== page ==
VirusesIt’s not uncommon for a computer to get infected with a virus after some use. All it takes to get one is clicking on the wrong link or downloading an infected file. Viruses often cause both major and minor problems, with the least of your worries being a major slowdown. In many cases, viruses are the simplest of threats, and could be symptoms of much worse problems. If you suspect that your computer has been infected by a virus, make sure that you check for other problems as well.
MalwareAnother major contender for most popular threat is malware, simply because of how incredibly varied the term is. “Malicious software,” is designed to perform a specific task, and as such, there are practically infinite types of malware out there. Some variants try to steal data, while others just want to destroy it. Regardless, you should do everything you can to keep malware out of your system. Antivirus and antimalware programs are great ways to eliminate threats that have made it into your infrastructure.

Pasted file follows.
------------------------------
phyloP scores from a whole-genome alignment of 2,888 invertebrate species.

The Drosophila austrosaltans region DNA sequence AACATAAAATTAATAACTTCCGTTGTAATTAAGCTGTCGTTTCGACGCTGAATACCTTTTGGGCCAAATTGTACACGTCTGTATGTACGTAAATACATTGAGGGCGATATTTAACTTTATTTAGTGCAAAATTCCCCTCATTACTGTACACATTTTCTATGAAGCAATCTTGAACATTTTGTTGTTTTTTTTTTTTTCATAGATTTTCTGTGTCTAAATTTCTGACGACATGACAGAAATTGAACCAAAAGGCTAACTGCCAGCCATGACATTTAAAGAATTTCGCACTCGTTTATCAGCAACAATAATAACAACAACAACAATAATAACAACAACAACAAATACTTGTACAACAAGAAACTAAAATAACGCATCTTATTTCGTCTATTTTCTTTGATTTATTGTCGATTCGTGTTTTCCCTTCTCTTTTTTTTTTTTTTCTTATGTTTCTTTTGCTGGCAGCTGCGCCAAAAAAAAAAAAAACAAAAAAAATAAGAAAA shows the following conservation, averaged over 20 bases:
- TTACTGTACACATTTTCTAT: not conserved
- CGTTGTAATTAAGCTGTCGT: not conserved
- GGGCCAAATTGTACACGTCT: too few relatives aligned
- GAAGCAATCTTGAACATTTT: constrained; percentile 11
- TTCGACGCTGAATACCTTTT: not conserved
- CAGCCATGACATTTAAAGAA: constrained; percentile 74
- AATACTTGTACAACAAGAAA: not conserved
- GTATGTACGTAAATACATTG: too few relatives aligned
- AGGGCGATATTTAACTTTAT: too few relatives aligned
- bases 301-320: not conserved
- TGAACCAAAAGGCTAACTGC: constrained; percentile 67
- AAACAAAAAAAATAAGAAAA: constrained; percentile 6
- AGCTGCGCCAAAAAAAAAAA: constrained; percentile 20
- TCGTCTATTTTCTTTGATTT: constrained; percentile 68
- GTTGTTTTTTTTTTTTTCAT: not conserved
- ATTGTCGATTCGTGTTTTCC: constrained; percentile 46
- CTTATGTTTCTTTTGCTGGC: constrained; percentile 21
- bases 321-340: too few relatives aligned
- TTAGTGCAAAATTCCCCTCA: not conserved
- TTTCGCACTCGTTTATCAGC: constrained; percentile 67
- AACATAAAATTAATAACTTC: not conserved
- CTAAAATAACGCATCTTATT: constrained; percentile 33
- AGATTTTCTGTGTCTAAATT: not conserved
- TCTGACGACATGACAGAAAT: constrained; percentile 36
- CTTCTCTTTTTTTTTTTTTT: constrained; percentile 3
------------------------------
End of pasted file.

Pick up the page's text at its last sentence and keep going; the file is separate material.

TrojansTrojans, like their namesake (the Greek Trojan Horse), install backdoors on your device to allow for remote access. This is mainly so hackers can have a way into your device for a future hacking campaign or otherwise. In fact, trojans are often installed on a device during other, less serious hacking attacks, using a distraction that takes the focus away from the trojan being installed. If you want to ensure that you catch trojans on your network, you want only the most powerful antivirus solutions.